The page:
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Sensitivity Warning

First Peoples

Aboriginal and Torres Strait Islander peoples should be aware that this resource may contain images or names of people who have since passed away.


On 21 June the Prime Minister and the Minister for Families, Community Services and Indigenous Affairs announced a series of measures in response to Pat Anderson and Rex Wild’s report, Little Children Are Sacred: Report of the Northern Territory Board of Inquiry into the Protection of Aboriginal Children from Sexual Abuse. This comprehensive report, which includes 97 recommendations to combat this distressing problem, canvassed a broad range of relevant issues including: leadership, government responses, the role of the Northern Territory Department of Health and Community Services (DHCS), health and community service delivery, police, the prosecutions’ process, bail, offender rehabilitation, education, community education and awareness, educational services, alcohol, employment, housing, community justice process, pornography, gambling, and the role of communities. In their first recommendation the authors stressed the “critical importance of governments committing to genuine consultation with Aboriginal people in design initiatives for Aboriginal community, whether these are in remote, regional or urban settings.”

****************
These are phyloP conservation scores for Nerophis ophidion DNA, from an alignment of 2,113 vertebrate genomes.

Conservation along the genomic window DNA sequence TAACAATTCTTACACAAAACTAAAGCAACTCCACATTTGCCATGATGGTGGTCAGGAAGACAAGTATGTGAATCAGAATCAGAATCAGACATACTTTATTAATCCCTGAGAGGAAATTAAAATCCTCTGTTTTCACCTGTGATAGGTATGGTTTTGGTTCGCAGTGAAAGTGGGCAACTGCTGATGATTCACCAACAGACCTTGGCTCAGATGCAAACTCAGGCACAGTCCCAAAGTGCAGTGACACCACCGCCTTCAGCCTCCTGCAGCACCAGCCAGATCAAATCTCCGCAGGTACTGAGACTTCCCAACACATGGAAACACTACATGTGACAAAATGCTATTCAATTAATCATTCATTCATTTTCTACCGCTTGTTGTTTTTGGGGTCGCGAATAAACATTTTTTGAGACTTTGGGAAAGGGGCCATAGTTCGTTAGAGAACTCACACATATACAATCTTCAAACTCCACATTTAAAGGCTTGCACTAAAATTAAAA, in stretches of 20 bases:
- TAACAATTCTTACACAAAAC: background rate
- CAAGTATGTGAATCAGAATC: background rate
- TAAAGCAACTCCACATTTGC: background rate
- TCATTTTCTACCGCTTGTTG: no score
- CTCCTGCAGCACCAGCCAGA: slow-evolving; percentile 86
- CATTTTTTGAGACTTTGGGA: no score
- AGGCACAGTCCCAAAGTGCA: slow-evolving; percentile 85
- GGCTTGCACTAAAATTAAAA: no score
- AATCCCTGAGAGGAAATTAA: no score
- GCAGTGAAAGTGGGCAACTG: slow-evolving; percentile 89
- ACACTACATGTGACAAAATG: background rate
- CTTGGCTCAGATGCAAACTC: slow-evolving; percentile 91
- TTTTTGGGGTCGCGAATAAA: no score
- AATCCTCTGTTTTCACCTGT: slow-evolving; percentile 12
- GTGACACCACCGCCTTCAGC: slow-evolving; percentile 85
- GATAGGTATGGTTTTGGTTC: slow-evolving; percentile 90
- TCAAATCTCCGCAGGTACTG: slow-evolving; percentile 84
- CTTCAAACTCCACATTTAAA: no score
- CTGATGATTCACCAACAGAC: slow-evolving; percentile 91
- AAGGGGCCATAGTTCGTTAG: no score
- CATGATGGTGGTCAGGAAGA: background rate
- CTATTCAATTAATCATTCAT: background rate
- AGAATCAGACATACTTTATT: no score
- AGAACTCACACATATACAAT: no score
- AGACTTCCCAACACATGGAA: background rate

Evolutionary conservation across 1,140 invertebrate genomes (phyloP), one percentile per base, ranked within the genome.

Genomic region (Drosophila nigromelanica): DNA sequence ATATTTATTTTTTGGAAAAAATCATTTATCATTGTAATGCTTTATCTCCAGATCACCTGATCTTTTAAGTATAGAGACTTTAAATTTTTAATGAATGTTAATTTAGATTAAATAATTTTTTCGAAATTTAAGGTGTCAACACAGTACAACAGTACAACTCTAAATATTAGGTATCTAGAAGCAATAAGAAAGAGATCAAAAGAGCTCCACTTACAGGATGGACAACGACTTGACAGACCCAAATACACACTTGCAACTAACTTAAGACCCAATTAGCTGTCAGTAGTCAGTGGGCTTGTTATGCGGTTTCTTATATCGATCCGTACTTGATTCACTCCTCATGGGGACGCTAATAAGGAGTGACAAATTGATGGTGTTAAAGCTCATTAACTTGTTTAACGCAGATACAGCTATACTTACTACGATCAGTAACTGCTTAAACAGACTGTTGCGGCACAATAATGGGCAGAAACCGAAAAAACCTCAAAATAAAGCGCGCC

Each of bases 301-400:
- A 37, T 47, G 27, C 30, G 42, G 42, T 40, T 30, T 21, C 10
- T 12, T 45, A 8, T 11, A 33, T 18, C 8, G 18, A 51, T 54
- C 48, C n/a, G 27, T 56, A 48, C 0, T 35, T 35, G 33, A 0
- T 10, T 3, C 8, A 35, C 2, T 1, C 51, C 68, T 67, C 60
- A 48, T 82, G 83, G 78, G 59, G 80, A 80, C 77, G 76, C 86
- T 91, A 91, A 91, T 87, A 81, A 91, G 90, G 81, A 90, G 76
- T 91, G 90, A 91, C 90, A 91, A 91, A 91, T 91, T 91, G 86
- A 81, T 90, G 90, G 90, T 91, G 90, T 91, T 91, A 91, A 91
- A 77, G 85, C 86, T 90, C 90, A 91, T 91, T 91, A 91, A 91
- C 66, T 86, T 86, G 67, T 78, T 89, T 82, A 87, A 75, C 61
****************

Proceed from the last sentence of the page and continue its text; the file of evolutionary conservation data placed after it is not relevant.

The Anderson/Wild report found that Aboriginal people wanted to engage with this process and were “committed to solving problems and helping their children” in the face of a serious, widespread and often unreported problem of sexual abuse. They found the situation to be a “reflection of past, current and continuing social problems which have developed over many decades,” and that the “combined effects of poor health, alcohol and drug abuse, unemployment, gambling, pornography, poor education and housing, and a general loss of identity and control have contributed to violence and to sexual abuse in many forms”. They highlighted the need for existing programs to work more efficiently to “break the cycle of poverty and violence,” and to improve “coordination and communication between government departments and agencies” to end the current “breakdown in services and poor crisis intervention.” Further, they declared that these programs must have adequate resources and a long-term commitment from all governments if they are to succeed.